Early fall cabbage could be on the small side

11/04/2011 11:55:00 AM
Doug Ohlemeier

Calvert Cullen, president of Northampton Growers Produce Sales Inc., Cheriton, Va., characterized early fall cabbage markets as decent. He said he expects to start his Florida production in early December, after Georgia begins in early November.

“I have to feel like the markets will stay good,” Cullen said in early October. 

“I don’t think there’s a lot of production planted, so the markets should stay rather strong. A lot of people have had some rough years in production. They’re having higher commodity prices with cotton, tobacco and some have switched out of produce to those items.”

Georgia’s fall deal typically runs through Christmas, overlapping with Florida production.

Adam Lytch, operations manager for Raleigh, N.C.-based L&M Cos. Inc., characterized the market as steady.

“I have a feeling we will probably be in store for a good fall,” he said in late October. 

“I think there will be fewer acres because last fall, everybody really got hurt by that early December freeze, which really affected Georgia’s yields. 

This spring, it got so hot so fast in May that the cabbage burned. We had two back-to-back bad deals between this spring and the prior fall. We really hope to have a decent year with some decent prices.”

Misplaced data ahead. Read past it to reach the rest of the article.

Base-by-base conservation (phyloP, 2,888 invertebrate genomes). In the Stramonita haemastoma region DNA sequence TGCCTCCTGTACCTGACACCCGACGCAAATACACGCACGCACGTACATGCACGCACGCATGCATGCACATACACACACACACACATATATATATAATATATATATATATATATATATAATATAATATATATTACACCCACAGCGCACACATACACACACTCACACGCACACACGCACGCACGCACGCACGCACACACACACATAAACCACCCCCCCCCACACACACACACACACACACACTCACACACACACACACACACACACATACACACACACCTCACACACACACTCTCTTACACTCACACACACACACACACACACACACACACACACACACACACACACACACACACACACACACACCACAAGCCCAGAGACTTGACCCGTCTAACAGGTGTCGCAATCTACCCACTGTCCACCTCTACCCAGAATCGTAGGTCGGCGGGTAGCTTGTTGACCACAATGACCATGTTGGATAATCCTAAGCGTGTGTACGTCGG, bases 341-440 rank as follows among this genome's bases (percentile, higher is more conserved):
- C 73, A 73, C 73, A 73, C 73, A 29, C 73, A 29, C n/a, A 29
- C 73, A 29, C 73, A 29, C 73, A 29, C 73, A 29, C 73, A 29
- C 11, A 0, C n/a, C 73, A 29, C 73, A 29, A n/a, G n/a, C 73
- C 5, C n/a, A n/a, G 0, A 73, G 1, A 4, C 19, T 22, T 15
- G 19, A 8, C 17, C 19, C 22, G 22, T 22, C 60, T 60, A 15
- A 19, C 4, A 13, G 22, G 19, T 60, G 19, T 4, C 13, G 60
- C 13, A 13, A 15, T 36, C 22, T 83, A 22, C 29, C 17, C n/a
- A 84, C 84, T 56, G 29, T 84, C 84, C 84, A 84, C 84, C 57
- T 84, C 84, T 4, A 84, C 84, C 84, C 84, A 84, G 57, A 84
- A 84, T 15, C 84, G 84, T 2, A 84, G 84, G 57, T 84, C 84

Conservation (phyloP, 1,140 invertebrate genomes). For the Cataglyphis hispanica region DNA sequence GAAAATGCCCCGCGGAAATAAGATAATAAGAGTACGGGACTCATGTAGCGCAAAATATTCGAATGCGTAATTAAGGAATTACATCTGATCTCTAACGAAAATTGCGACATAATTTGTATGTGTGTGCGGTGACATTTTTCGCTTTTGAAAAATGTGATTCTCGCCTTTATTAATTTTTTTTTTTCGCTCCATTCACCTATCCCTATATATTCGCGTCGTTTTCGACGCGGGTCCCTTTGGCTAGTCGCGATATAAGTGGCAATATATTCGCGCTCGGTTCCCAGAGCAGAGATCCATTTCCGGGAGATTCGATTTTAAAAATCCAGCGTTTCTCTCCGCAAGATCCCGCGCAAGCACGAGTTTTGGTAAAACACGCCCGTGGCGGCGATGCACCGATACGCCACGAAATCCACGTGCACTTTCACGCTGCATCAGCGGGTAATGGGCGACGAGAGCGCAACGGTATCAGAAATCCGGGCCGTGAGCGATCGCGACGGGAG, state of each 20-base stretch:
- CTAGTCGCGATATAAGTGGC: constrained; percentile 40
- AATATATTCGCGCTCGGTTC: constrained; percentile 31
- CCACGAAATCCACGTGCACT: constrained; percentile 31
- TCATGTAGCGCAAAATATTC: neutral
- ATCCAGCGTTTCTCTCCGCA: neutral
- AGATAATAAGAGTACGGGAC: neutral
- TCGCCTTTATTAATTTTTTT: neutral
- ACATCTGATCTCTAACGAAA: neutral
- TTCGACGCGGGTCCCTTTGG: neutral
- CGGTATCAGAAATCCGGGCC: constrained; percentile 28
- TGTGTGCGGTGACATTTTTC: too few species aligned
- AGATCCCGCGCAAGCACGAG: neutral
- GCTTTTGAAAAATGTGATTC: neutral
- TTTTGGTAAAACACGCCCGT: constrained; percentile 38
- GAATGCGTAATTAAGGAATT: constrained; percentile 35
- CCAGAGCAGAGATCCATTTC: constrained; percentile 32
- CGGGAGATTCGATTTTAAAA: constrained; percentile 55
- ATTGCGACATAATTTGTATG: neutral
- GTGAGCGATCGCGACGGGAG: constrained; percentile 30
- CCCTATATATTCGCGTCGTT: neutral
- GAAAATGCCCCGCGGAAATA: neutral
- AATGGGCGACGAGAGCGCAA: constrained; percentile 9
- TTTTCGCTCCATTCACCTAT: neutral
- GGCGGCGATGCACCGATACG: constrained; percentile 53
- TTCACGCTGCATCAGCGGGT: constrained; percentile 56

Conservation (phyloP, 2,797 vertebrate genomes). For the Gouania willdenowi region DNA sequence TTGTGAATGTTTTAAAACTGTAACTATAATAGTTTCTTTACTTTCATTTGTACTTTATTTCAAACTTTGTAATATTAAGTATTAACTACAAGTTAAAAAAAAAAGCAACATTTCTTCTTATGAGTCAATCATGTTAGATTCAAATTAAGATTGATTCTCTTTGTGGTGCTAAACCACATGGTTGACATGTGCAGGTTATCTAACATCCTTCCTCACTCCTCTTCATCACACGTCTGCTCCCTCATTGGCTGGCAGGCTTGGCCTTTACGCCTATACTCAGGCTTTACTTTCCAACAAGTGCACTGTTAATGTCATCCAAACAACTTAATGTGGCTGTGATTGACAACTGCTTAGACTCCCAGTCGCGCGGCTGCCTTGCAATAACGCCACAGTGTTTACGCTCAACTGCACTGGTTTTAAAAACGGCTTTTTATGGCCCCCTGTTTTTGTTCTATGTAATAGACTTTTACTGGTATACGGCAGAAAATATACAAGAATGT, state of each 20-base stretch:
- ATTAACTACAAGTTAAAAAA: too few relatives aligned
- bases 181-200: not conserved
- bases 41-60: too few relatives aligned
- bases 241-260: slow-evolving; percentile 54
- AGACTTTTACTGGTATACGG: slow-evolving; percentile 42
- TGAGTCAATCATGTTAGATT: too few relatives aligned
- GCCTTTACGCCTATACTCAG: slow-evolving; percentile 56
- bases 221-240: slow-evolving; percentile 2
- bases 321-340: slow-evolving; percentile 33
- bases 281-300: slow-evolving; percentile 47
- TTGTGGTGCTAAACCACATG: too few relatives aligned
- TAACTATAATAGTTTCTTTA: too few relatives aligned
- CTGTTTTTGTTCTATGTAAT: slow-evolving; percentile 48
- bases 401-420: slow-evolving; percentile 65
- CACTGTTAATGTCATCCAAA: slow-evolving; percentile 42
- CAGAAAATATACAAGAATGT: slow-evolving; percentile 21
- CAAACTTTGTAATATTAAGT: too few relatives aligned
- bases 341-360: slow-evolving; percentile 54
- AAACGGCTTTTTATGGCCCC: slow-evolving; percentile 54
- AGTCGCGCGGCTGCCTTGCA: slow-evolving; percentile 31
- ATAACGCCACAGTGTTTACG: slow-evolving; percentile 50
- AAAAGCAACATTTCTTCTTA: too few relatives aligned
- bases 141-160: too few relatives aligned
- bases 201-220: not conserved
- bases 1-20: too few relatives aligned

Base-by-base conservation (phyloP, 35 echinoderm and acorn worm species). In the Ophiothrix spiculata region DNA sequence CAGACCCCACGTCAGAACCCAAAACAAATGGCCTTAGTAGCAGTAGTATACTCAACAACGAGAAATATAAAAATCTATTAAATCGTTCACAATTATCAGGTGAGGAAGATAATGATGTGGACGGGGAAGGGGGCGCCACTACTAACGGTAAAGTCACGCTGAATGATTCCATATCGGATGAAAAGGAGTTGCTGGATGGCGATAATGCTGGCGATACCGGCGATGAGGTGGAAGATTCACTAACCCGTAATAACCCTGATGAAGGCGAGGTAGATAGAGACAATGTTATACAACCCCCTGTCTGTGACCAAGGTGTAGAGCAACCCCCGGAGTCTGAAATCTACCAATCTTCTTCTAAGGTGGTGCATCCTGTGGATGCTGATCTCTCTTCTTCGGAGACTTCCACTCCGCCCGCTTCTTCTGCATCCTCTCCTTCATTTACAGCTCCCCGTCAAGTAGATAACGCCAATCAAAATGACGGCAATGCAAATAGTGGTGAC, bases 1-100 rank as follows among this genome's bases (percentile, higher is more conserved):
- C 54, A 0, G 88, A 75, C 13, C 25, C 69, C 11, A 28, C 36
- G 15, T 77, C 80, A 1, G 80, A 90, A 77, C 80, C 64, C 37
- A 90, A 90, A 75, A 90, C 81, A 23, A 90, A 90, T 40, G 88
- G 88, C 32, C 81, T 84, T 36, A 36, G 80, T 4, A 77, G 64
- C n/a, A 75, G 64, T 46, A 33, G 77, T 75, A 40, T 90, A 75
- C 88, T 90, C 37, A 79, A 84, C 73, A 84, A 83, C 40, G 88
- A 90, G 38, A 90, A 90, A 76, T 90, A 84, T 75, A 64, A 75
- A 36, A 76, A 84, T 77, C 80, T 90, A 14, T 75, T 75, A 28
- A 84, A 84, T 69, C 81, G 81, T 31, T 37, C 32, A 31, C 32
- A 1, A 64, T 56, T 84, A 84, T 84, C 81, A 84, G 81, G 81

Lytch said prices were low, quoting $4-6 on 50-pound cartons. He said that isn’t enough of a return to cover grower production investments. 

L&M expects to start its Florida production in late December.

Pioneer Growers Co-op, Belle Glade, expects to have its Wilson Farms-branded cabbage in late December. 

“The cabbage season was a good one last year,” said Bryan Biederman, Pioneer’s assistant sales manager. 

“The December freezes didn’t affect our cabbage, though central and north Florida were hurt. That made for a hot market.”

Biederman said Wilson Farms plans to grow on similar acreage this season.

Hearne began cabbage planting in early October and Williams said plantings should continue through January.

South Florida’s cabbage deal usually runs through May while the Palatka deal typically ends in mid-April.


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